Ticks are tiny parasites that feed on the blood of animals and humans. While most tick bites are harmless and cause little-to-no symptoms, they can carry bacteria and viruses that cause infection.
Ticks are most commonly found in heavily wooded or grassy areas. They are particularly prevalent in the Northeast, Midwest and mid-Atlantic (e.g., Delaware, Virginia, Maryland, etc...) regions of the United States. These barely-visible arachnids pass easily between animals and humans, often moving from pet to owner.
After a tick bites, it will attach itself to your body to keep drawing blood. You won't feel the bite as it's occurring. People generally know that they've been bitten by a tick by finding it on their body. As the tick draws blood, it becomes larger. Therefore, the longer that a tick has been attached to you, the bigger it becomes. Ticks may stay attached to the body for up to 10 days.
Ticks prefer warm, moist areas of the body. Tick bites are most likely to occur on the:
- Back of the knees
- Around the waist
Tick bite symptoms
While many tick bites don't cause symptoms, some people are allergic to tick bites and may experience the signs and symptoms of an allergic reaction.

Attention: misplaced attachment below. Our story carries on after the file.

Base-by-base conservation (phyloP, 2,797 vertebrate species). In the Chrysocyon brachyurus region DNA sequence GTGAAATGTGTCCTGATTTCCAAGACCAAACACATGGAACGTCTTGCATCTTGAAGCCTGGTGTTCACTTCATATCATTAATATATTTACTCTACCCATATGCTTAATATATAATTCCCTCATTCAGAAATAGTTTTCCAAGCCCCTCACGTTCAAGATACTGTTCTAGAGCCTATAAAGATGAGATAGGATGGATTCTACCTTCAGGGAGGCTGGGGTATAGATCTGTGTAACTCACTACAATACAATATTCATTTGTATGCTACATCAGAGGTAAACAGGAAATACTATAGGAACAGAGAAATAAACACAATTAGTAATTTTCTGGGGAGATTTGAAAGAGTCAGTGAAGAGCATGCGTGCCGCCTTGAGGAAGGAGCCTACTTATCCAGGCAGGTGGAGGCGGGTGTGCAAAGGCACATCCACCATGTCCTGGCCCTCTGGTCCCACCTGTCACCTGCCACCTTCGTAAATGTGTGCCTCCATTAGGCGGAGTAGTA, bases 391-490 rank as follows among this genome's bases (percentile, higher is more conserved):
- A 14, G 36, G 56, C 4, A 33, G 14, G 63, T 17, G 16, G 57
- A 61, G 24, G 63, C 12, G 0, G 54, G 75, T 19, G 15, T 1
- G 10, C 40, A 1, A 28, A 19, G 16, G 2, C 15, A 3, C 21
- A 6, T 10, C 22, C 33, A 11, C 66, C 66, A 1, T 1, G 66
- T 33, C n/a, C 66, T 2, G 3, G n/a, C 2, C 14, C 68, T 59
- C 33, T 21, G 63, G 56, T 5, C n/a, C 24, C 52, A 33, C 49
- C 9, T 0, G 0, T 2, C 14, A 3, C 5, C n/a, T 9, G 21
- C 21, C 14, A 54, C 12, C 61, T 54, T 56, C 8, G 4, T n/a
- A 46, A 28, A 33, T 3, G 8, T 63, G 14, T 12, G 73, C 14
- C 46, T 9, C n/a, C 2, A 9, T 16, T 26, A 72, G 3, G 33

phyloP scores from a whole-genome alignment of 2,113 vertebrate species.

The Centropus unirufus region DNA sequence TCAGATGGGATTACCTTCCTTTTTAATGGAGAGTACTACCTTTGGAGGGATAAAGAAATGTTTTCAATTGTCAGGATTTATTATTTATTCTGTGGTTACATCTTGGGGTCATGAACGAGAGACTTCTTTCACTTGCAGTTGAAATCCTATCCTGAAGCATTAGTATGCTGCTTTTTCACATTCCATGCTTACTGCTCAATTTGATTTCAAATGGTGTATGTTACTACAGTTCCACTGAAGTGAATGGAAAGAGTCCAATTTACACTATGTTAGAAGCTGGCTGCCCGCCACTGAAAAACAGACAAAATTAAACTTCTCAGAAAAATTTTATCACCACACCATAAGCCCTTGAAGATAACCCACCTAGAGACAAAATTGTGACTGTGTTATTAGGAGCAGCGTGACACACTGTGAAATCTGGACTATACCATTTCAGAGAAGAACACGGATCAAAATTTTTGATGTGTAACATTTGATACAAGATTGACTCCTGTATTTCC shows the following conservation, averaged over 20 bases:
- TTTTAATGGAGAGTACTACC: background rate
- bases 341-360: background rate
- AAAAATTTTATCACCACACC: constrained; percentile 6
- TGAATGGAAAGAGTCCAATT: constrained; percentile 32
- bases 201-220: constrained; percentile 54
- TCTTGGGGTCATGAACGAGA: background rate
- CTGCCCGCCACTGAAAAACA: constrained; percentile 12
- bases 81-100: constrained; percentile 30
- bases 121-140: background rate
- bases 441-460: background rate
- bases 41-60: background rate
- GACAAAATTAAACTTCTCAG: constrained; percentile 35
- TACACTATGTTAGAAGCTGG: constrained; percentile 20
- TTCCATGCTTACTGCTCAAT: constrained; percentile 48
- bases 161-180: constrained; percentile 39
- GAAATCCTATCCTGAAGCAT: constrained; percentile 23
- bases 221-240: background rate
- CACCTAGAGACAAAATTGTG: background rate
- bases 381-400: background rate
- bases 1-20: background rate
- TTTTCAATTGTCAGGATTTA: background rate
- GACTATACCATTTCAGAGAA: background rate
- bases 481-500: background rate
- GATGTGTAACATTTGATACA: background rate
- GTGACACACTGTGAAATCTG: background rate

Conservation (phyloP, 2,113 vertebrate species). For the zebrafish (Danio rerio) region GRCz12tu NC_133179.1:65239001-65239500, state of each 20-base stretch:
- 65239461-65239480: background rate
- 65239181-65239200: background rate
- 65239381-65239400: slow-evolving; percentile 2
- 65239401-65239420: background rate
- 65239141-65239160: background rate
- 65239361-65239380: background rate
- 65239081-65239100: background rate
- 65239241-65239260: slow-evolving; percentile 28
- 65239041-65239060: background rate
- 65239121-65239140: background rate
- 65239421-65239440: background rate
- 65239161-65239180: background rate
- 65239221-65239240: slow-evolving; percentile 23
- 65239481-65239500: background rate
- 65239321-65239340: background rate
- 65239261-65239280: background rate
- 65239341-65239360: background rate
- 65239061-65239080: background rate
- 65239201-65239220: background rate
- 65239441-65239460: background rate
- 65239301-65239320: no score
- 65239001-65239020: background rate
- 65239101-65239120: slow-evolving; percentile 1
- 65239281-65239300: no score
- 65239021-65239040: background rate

Common symptoms of a tick bite include:
- Redness or swelling at the bite area
- Skin rash
- Burning sensation in the bite area
- Itchiness/ irritation
- Shortness of breath (less common)
Ticks often carry viruses, bacteria, and protozoans that cause infection and disease. These organisms are transmitted to the body when a tick bites you, potentially leading to a tick-borne illness.
Common symptoms of a tick-borne illness include:
- Muscle pain
- Full-body rash
- Neck stiffness
Not all tick bites result in illness and disease. However, many ticks carry harmful pathogens that cause potentially serious complications.
Examples of tick-borne illnesses include:
- Lyme disease
- Rocky Mountain spotted fever
- Colorado tick fever
The best way to treat a tick bite is to remove the parasite. If you find a tick on your body, removing it can help reduce your risk of contracting a tick-borne illness. If you're experiencing the symptoms of an allergic reaction, do not remove the tick on your own and seek medical attention right away.
To remove a tick:
- Use a pair of tweezers to pull the tick away from your skin, being careful not to crush the body of the parasite
- Pull the tick straight up and away from the skin; do not twist or bend the tick
- Be careful not to touch the tick with your bare hands or crush the body of the tick, as this can expose you to harmful bacteria
- Flush the tick down the toilet or submerge it in rubbing alcohol
- Wash the bitten area with hot water and soap
- Apply antibacterial ointment to the affected area to help prevent infection
If you are going to see a medical professional about a tick bite, preserve the tick in a plastic bag or lidded jar for evidence. This helps the provider know what kind of tick bit you, and what complications you might be at risk for.
If you begin to notice the signs and symptoms of a tick-borne illness or an allergic reaction, seek medical attention right away. These conditions are more easily treated the earlier they are caught.